While these arguments deftly and eloquently retread some worn ground, the other two major arguments that emerge from Coviello’s subsequent rereadings make unique contributions to discourse around Vineland. One badly-needed contribution is an argument for just how deeply humane Pynchon’s work is, in Vineland and elsewhere. If the novel swings wildly between the zany and the weighty, its “antic fabulations manage also never to disrupt its patient and painstakingly humane regard for the ways people struggle—the ways they create zones of refuge, give themselves and others comfort, and instigate their own forms of contact with the fragments of […] even a world as broken […] as this one” (57). When rendering scenes of parental love, of commitment between Movement comrades, and of the small triumph and constant pressures of a hardscrabble life on the margins, Vineland takes a serious, even lyrical, tone commensurate to the subject matter, producing an affect that Coviello argues should move readers with the force of the most highly-regarded social realism. That argument invaluably contributes to Pynchon criticism because the culture of male-coded “unjoyous, exalting, ‘serious’ appraisal” that boosted the author to canonicity deploys analytical methods grounded in intellectual history and technical expertise, too often at the expense of such affective concerns and sometimes with the gendered implications of a division between intellection and history against affect and the domestic. One could suspect that longstanding charges of Vineland’s unserious sentimentality may be products of such a critical bias, which presents a particular problem for Pynchon’s literary fortunes, as contemporary critical trends lean heavier toward modes more like Coviello’s than to explication of the technical complexity of postmodernism’s baggy monsters.
The book’s other major thread of original argument rests in the final two re-readings, one at the cusp of the Bush-Obama transition and one in our own present day. Without citing them, Coviello tackles some of the longstanding critical antipathies to Vineland when he suggests, essentially, that the novel’s social and political criticisms were too prescient to be understood in their time. Against the prevailing sense of the novel’s politics as surface without depth, Vineland Reread opens with an argument for its fairly sophisticated representation of rising neoliberal hegemony. Of course, representing a historical process leaves political analysis half-finished at best if it does not bring that representation to bear on the present moment. As to the second half of that equation, Coviello zeroes in on how the novel represents the 1960s through a framing device that formally mediates that representation through the eyes of teenage punk rocker Prairie Wheeler, and so “the novel suggests rather more direly that the scene of ‘liberation,’ the ‘faith that anything was possible’—even the overthrow of the imperial United States, even as undertaken by people willing to contest the state’s monopoly on violence—had become phenomena for which the available reservoirs for comprehension had, by the high summer of 1984, dried up almost entirely” (90). Put another way: if the novel seems confused about what models of leftist resistance might succeed in the 1990s, that opacity might in fact be the point.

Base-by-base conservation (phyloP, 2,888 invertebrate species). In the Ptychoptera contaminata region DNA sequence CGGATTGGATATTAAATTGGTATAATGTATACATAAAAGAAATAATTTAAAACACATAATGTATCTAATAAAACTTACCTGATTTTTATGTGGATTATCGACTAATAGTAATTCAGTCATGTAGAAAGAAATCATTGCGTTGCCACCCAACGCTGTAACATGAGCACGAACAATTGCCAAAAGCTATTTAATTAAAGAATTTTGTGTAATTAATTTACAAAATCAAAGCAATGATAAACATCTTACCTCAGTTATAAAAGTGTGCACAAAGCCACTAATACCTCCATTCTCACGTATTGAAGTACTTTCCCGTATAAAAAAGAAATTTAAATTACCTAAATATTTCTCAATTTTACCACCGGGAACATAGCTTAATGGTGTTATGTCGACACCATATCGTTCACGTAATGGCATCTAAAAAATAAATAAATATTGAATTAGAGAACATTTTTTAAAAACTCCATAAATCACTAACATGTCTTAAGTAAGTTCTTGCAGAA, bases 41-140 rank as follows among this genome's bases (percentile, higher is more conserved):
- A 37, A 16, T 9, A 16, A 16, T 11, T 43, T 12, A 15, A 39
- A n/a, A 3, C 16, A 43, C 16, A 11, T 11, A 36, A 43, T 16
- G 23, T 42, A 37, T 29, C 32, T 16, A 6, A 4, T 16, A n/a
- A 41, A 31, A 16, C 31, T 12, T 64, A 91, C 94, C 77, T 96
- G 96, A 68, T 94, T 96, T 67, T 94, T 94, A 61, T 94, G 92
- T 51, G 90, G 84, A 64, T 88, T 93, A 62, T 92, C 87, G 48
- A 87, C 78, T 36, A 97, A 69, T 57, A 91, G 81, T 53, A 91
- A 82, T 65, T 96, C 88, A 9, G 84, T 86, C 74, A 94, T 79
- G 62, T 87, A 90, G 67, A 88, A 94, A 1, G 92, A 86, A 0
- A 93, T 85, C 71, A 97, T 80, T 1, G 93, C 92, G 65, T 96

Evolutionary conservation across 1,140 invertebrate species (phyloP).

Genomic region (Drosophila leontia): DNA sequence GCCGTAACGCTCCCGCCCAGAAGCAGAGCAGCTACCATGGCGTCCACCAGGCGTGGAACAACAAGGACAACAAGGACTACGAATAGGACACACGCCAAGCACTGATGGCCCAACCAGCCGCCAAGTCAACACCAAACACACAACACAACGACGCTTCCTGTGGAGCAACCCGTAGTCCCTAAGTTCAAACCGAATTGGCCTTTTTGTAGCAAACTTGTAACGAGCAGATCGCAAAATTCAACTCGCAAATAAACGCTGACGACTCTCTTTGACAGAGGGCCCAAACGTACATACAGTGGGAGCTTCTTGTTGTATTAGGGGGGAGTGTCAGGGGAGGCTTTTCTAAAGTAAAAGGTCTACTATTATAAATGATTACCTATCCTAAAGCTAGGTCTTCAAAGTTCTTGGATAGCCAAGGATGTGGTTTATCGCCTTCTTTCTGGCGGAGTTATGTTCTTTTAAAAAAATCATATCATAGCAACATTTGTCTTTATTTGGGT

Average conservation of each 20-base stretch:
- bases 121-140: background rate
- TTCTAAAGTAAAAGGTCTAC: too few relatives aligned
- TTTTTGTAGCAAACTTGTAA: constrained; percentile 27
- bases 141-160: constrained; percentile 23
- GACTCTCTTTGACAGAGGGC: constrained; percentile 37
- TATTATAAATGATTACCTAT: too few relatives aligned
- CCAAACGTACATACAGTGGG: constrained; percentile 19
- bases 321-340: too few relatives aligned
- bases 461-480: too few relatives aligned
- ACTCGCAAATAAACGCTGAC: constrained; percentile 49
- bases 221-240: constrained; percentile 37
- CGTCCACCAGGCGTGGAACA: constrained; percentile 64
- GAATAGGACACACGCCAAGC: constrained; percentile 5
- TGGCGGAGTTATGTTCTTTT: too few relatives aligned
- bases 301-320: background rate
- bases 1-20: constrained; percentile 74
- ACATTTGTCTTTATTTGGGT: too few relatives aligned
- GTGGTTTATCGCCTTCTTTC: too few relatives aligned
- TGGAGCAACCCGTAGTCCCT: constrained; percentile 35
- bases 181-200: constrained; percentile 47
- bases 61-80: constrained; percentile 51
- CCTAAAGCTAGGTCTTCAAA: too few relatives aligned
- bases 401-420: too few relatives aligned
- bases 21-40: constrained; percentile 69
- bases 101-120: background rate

Coviello’s earlier re-readings have already laid out specific definitions of “neoliberalism” according to Vineland, which constitute a three-pronged assault: there is, first, under the guise of the War on Drugs, a containment of the anti-war and black liberation struggles against “capitalist ultrahegemony” (9) by a growing carceral state bolstered by an increasingly paramilitarized police force; second, a prolonged privatizing assault on unions and public institutions that includes among its many casualties a Bowling Alone style of social atomization; third, consolidation of all mass media among an ever-decreasing number of corporate interests. The study’s post 2008 re-readings suggest that much of Vineland’s political work constitutes an act of mourning for how these individual assaults, each dramatized in the novel, have so totally fenced in the traditional institutions of leftist resistance that old models of revolution have become almost literally unimaginable to a youthful generation, who will have to find new models of resistance or not resist at all. Coviello suggests with as little bite as possible that academics and critics in the 1990s, whether aging Movement types or barely-grown punk rockers, were unlikely to accept that message amid an era whose affective modes postured so much toward the revolutionary. But after 30 years of nearly untrammeled right-wing advance and the flaming out of multiple microeras of ineffective organized resistance, what once looked like apolitically nostalgic complacency might now seem more like sober prediction.
Coviello finally indicates that this prescience may be what drives Vineland’s contemporary season of reevaluation—it is certainly why he continues to return to the book. In a time of desperate rearguard struggle against a nihilistic will-to-power bubbling up from every rotting appendage of the global liberal order, there is value in a humanist project that in equal measure mourns the defeats of radical movements past and hopes for new sites of resistance in the future, that laughs at our small everyday pleasures and rages at our ongoing subjection to exploitative market power, and that refuses to resolve any fissures between these impulses in order to avoid creating an organic aesthetic totality that, in light of the fractious and chaotic nature of contemporary experience, would ultimately be a lie. But this lack of political didacticism does not ultimately mean that the novel has no political intent, contrary to some long-held views. If novels may not be political acts themselves, Covielleo says, they may inspire political acts: “they make nothing happen, as you know—though they may foment certain kinds of solidarity, make others conceivable, give heft to imaginings that strain at the seams of the possible” (123). There is some question of whether a person who needs convincing on this point with respect to Vineland would pick up a booklength memoir-criticism hybrid about re-reading the novel several times over thirty years. While I thus suspect many of Coviello’s readers will approach his study already primed to believe what he’s arguing, that argument unfolds with often dazzling prose that pleases merely by the incisive cleverness with which it reiterates established perspectives, which I take to be a conscious part of the book’s raison d’etre. Sometimes we read a thing to see observations that we have already accepted flattered by expression in a fresh and stimulating voice. Combining this fresh voice with a few new points in apology for Vineland certainly provides ample tools for anyone who finds themselves in the position of wanting to justify the ongoing importance of Pynchon’s fourth novel.
The author has no competing interests to declare.
Coviello, Peter. Vineland Reread. Columbia University Press, 2020. DOI: http://doi.org/10.7312/covi18520
McCaffery, Larry, et al. The Vineland Papers: Critical Takes on Pynchon’s Novels. Dalkey Archive Press, 1994.